On Tuesday, the Pittsburgh Steelers made it apparent that they liked what they saw out of two rookies who recently went undrafted and attended minicamp over the weekend. The Steelers have signed running back Cameron Stingily and defensive lineman Mike Thornton to three-year contracts. Financial terms of the deal(s) were not disclosed.
Stingily played in 12 games (three starts) as a senior tailback for the Northern Illinois Huskies in 2014, recording 895 yards and 13 touchdowns (rushing). His touchdown total was the second-most rushing touchdowns in the MAC behind only Jarvion Franklin of Western Michigan. During his 2013 season, Stingily was second on the team and fifth in the MAC in rushing with 1,119 yards on 203 carries (86.0 yard-per-game average). Teamed up with Jordan Lynch, Stingily gained the second-most single season rushing yards by teammates in NCAA FBS history. Stingily was named the MAC West Offensive Player of the Week after rushing for a career-high 266 yards on 37 carries, with two scores, at Kent State. His 266 yards were the most by a Huskie running back since 2006.
Stingily began play as a linebacker, but Northern Illinois fans loved him best as a big, bruising tail back. His conversion came after a torn achilles his freshman year, resulting in him redshirting and bursting onto the scene on the opposite side of the ball in 2013. Stingily is a bruiser at the line and a very physical downhill runner. At 6-foot-1, 235 pounds, Stingily had 2,095 career rushing yards and 23 rushing touchdowns with a5.16 average (yards-per-rush).
The Steelers have been looking for a Jerome Bettis-type back for awhile now; someone who embraces contact, shrugs off initial tackle attempts and battles for the difficult yardage. Stingily fits the bill. He hits the holes hard and lowers his pads, giving him leverage against arm tackles especially within the scrum. His breakaway speed is not fantastic, but he is hard to bring down in one-on-one situations in the open field. Stingily is more of a battering ram that wears down defenses, especially in the second half of games, rather than an option in the passing game. His physicality allowed him to give Northern Illinois a great goal-line and short-yardage option, and this is something Pittsburgh could use on their roster. Stingily was projected to be drafted by a team with a power running system but did not get selected. The Steelers could utilize him as a tailback or fullback in their offensive scheme.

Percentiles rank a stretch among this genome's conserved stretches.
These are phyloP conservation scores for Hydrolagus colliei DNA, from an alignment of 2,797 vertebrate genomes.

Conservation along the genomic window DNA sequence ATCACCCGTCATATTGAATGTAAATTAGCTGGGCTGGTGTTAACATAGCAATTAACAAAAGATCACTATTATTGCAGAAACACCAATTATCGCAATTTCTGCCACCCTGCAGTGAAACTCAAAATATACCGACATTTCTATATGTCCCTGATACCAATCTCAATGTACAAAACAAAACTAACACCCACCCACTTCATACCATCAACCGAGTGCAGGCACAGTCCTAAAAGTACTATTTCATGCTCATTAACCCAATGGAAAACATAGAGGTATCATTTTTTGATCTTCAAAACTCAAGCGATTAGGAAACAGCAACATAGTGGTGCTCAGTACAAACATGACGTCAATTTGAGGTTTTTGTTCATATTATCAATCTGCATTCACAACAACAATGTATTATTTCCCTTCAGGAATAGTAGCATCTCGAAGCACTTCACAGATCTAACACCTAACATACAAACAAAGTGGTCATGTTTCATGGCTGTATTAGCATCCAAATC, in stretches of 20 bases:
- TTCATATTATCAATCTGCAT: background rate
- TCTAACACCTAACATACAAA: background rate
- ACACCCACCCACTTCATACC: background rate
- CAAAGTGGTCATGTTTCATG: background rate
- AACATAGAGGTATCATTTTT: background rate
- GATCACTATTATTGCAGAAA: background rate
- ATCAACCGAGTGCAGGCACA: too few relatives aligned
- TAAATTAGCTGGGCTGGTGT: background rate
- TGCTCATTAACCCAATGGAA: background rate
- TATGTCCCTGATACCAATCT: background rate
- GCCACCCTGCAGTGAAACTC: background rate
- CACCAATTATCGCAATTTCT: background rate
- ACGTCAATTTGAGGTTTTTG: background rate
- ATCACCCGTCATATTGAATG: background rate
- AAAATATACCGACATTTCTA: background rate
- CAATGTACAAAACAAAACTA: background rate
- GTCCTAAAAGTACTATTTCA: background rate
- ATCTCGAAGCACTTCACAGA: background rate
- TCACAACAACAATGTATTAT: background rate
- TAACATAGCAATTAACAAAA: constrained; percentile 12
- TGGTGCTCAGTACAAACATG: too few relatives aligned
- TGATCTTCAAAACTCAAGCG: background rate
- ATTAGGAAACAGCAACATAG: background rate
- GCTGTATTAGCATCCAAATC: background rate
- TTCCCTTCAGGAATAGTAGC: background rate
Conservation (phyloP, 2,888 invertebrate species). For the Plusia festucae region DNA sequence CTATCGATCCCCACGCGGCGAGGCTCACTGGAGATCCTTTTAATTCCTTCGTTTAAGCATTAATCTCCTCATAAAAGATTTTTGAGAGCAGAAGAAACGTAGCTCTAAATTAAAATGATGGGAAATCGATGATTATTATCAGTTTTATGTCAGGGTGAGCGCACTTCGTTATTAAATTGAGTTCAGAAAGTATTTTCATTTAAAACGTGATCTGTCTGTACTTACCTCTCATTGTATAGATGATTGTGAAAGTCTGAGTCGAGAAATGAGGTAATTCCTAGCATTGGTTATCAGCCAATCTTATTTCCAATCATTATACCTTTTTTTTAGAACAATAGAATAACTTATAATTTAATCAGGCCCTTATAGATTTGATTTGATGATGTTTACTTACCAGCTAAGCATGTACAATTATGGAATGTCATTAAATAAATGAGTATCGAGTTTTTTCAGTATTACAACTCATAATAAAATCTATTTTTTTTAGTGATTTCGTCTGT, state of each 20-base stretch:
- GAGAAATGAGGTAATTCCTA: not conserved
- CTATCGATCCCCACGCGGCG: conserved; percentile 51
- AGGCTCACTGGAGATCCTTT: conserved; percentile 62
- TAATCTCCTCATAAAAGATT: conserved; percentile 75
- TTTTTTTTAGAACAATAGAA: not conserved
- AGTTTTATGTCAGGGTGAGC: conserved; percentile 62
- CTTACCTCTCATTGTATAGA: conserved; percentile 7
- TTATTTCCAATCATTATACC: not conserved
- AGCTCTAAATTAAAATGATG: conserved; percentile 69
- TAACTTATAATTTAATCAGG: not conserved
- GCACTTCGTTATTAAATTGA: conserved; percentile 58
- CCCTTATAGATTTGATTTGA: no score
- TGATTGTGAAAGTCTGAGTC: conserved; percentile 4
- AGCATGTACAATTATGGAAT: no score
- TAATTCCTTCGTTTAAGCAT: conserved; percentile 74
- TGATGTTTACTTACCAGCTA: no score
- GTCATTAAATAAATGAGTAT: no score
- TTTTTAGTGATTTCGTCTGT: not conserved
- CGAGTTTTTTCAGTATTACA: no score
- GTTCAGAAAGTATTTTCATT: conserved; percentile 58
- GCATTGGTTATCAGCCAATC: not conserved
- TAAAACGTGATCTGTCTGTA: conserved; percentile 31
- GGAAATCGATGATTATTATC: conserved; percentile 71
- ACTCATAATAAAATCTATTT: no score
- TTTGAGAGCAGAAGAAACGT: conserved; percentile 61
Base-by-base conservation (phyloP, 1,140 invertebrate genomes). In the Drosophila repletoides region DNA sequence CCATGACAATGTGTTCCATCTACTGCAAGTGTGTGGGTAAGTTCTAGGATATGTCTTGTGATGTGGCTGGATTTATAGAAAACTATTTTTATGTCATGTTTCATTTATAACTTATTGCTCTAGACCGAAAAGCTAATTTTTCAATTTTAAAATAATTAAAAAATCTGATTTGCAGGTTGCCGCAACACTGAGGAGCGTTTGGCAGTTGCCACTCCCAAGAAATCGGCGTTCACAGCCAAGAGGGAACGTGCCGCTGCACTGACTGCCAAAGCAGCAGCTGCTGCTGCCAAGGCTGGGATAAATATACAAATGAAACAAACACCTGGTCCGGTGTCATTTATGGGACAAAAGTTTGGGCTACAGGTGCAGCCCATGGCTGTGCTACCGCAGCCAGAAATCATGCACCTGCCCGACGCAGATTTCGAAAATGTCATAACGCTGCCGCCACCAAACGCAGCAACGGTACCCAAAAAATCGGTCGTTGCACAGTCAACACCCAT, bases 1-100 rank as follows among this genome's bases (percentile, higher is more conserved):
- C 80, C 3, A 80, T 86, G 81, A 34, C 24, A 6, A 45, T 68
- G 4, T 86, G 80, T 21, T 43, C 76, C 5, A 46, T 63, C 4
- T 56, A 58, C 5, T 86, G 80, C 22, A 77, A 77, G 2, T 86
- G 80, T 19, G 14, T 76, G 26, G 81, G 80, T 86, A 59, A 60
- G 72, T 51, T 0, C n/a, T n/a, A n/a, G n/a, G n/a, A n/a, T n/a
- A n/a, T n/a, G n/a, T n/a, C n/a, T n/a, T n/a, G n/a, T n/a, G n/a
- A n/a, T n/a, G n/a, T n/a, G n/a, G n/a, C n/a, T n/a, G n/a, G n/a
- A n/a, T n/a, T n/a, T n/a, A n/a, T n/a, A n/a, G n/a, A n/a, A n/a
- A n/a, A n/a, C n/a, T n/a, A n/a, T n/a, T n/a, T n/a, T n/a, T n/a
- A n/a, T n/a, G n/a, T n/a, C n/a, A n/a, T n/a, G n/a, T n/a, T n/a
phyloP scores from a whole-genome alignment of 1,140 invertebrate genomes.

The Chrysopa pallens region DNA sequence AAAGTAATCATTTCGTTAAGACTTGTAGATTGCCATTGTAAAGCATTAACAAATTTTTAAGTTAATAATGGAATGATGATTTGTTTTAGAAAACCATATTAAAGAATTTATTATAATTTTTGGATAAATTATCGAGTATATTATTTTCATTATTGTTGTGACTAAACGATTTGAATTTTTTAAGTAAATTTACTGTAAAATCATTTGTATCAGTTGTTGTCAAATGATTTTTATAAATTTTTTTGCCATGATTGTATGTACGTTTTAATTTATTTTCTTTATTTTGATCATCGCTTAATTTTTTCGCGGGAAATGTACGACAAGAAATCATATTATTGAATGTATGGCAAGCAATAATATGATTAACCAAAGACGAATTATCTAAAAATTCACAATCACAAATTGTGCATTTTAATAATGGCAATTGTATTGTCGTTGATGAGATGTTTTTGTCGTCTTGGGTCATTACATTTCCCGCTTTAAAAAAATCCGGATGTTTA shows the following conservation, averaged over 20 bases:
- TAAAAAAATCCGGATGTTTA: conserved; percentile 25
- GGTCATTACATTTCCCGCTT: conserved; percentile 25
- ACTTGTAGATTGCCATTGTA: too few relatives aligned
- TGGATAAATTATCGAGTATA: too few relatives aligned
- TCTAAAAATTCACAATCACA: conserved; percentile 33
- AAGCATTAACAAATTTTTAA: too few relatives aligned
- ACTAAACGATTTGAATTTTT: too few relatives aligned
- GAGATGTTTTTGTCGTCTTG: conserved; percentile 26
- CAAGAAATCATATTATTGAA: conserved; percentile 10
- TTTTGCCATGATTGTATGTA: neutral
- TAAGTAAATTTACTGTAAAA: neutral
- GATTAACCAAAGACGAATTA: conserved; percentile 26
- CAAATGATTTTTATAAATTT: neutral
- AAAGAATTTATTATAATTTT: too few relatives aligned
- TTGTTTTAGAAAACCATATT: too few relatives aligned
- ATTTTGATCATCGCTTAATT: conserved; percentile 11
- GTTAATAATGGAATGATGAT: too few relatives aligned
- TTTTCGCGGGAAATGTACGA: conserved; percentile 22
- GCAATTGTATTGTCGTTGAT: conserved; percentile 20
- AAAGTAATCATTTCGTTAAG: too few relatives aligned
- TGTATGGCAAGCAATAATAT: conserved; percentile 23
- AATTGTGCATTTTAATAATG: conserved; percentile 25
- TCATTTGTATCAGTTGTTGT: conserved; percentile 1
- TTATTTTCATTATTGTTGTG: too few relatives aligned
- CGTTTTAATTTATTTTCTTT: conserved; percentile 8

Thornton was voted one of the Georgia Bulldogs football team’s permanent defensive captains in 2014 and was the Frank Sinkwich Toughest Player Award winner after playing in 13 games and logging 30 total tackles. In 2013, Thornton recorded a career-high three tackles (with a sack) at Clemson. At 6-foot-1, 295 pounds the defensive lineman posted decent Pro Day scores: a 5.04 40-yard dash time, a 20-yard shuttle time of 4.71 seconds and pressed 225 pounds a total of 26 times.
Thornton grew up a middle child with six siblings, offering him the opportunity to see a much bigger picture beyond what immediately faced him. Thornton was considered a top recruit out of high school but had to hone his skills in a backup role at Georgia. By the time his senior season came around, Thornton was working under his second defensive coordinator and third defensive line coach. “Mike’s been a guy who’s been working like mad to get an opportunity…,” Georgia coach Mark Richt said in an interview with OnlineAthens.com. “I’m glad he’s being able to be productive enough to feel like he can lead, and he does have some good leadership skills.”
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